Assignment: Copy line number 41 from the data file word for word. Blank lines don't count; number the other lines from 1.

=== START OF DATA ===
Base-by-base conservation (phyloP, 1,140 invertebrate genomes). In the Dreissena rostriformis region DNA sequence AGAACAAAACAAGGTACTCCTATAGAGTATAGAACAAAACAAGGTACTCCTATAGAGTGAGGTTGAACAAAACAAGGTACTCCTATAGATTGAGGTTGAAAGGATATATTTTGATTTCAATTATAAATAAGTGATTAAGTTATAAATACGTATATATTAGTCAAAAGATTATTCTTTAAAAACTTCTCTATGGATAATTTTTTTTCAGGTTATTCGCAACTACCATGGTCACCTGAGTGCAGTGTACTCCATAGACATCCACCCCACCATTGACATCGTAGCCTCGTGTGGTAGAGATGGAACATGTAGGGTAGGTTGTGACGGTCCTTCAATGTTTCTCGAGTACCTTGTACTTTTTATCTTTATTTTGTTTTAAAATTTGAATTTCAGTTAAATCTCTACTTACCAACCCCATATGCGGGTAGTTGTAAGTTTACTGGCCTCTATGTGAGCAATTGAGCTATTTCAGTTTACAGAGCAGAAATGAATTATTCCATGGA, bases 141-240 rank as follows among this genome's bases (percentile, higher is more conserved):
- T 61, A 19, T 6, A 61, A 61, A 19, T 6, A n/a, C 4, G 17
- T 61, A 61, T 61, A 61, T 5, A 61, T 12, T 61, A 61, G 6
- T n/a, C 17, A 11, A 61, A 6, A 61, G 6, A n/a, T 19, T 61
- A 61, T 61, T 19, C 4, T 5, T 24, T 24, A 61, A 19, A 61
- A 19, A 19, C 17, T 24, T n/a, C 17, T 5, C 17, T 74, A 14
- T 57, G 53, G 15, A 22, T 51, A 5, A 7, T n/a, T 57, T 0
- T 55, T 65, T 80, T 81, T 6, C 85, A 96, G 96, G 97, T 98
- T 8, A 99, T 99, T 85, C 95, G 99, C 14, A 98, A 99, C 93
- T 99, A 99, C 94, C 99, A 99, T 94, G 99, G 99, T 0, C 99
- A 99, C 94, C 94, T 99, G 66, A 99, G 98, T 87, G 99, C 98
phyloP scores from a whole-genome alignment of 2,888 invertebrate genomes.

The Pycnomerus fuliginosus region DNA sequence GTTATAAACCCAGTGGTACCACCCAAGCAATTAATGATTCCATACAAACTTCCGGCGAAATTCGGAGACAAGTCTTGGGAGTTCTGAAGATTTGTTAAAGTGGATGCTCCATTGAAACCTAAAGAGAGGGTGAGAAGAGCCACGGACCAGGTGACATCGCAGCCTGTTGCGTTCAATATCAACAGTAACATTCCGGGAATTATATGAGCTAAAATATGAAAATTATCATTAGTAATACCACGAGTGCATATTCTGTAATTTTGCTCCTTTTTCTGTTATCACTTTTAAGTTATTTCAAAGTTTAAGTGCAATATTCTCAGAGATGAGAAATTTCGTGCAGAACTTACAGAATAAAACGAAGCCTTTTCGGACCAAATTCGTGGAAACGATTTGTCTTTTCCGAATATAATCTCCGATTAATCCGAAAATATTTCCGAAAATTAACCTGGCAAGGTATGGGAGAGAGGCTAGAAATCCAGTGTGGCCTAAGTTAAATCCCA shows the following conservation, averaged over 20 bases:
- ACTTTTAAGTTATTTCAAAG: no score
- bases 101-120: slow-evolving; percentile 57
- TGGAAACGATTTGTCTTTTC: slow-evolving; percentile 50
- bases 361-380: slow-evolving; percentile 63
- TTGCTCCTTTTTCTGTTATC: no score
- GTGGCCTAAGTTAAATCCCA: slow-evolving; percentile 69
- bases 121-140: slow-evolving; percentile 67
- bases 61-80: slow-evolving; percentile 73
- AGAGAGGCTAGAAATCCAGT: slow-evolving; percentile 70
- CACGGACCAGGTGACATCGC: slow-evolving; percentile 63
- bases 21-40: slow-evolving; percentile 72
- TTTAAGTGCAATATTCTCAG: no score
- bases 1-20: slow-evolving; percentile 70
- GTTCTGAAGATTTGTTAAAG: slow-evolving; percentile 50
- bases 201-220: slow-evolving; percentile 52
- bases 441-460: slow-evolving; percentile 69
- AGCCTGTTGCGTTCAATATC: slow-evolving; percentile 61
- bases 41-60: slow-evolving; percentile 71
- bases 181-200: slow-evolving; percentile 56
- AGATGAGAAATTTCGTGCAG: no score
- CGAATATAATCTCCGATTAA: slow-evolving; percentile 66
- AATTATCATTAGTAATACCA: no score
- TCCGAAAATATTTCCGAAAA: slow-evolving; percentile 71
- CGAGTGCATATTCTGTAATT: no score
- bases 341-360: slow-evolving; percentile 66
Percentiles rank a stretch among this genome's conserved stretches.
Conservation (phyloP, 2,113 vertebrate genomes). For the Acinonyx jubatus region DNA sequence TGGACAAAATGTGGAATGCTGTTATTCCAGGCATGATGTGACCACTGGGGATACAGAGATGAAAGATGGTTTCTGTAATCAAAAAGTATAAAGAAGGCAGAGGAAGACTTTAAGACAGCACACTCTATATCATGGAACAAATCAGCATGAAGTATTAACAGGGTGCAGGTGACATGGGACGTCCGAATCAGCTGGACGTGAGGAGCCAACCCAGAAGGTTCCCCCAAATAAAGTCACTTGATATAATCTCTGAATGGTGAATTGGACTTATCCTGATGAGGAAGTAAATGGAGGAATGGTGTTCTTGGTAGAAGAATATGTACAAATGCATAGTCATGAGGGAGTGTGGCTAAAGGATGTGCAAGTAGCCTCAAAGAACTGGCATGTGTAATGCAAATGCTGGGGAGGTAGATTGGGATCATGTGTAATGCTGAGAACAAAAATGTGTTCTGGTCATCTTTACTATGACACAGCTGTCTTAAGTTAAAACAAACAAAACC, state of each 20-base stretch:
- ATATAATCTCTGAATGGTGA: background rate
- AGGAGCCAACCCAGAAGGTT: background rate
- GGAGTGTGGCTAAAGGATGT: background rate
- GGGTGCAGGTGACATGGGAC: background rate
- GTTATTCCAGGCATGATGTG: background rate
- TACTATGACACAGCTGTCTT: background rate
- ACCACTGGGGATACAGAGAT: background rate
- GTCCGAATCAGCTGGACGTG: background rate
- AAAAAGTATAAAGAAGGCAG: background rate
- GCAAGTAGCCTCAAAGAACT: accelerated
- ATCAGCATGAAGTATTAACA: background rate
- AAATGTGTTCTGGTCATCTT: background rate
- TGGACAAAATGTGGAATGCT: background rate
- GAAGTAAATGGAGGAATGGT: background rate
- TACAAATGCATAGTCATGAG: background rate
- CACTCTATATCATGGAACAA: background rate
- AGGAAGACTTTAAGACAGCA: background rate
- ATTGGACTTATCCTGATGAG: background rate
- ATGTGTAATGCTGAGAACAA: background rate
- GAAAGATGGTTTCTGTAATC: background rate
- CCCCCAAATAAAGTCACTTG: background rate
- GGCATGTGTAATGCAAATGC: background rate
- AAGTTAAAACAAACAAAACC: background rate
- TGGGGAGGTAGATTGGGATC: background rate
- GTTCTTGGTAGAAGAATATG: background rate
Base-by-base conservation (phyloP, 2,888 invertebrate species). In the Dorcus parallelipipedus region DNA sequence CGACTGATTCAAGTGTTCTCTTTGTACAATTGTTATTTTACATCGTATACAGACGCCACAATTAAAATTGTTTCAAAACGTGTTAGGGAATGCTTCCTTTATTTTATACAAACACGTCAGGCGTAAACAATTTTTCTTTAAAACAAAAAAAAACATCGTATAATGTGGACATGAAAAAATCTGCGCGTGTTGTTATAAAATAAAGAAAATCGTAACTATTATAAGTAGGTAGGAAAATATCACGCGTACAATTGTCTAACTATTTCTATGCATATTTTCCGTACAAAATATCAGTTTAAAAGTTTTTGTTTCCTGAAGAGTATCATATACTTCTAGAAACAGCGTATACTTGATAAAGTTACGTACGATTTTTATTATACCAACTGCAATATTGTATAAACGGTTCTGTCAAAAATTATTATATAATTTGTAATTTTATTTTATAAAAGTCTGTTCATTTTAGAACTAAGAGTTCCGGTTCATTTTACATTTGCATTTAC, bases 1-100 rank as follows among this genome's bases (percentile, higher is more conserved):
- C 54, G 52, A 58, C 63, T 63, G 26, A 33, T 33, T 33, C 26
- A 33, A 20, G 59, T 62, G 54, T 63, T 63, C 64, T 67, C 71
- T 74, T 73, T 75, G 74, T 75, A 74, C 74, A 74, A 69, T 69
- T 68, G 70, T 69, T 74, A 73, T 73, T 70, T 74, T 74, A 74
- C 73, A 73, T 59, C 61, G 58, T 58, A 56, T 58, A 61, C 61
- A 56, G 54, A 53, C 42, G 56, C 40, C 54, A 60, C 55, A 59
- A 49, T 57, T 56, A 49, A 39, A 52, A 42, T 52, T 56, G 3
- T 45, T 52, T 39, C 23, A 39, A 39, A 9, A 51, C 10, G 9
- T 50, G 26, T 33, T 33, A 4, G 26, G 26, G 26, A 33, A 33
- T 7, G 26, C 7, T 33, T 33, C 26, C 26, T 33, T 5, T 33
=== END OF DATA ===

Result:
- ATATAATCTCTGAATGGTGA: background rate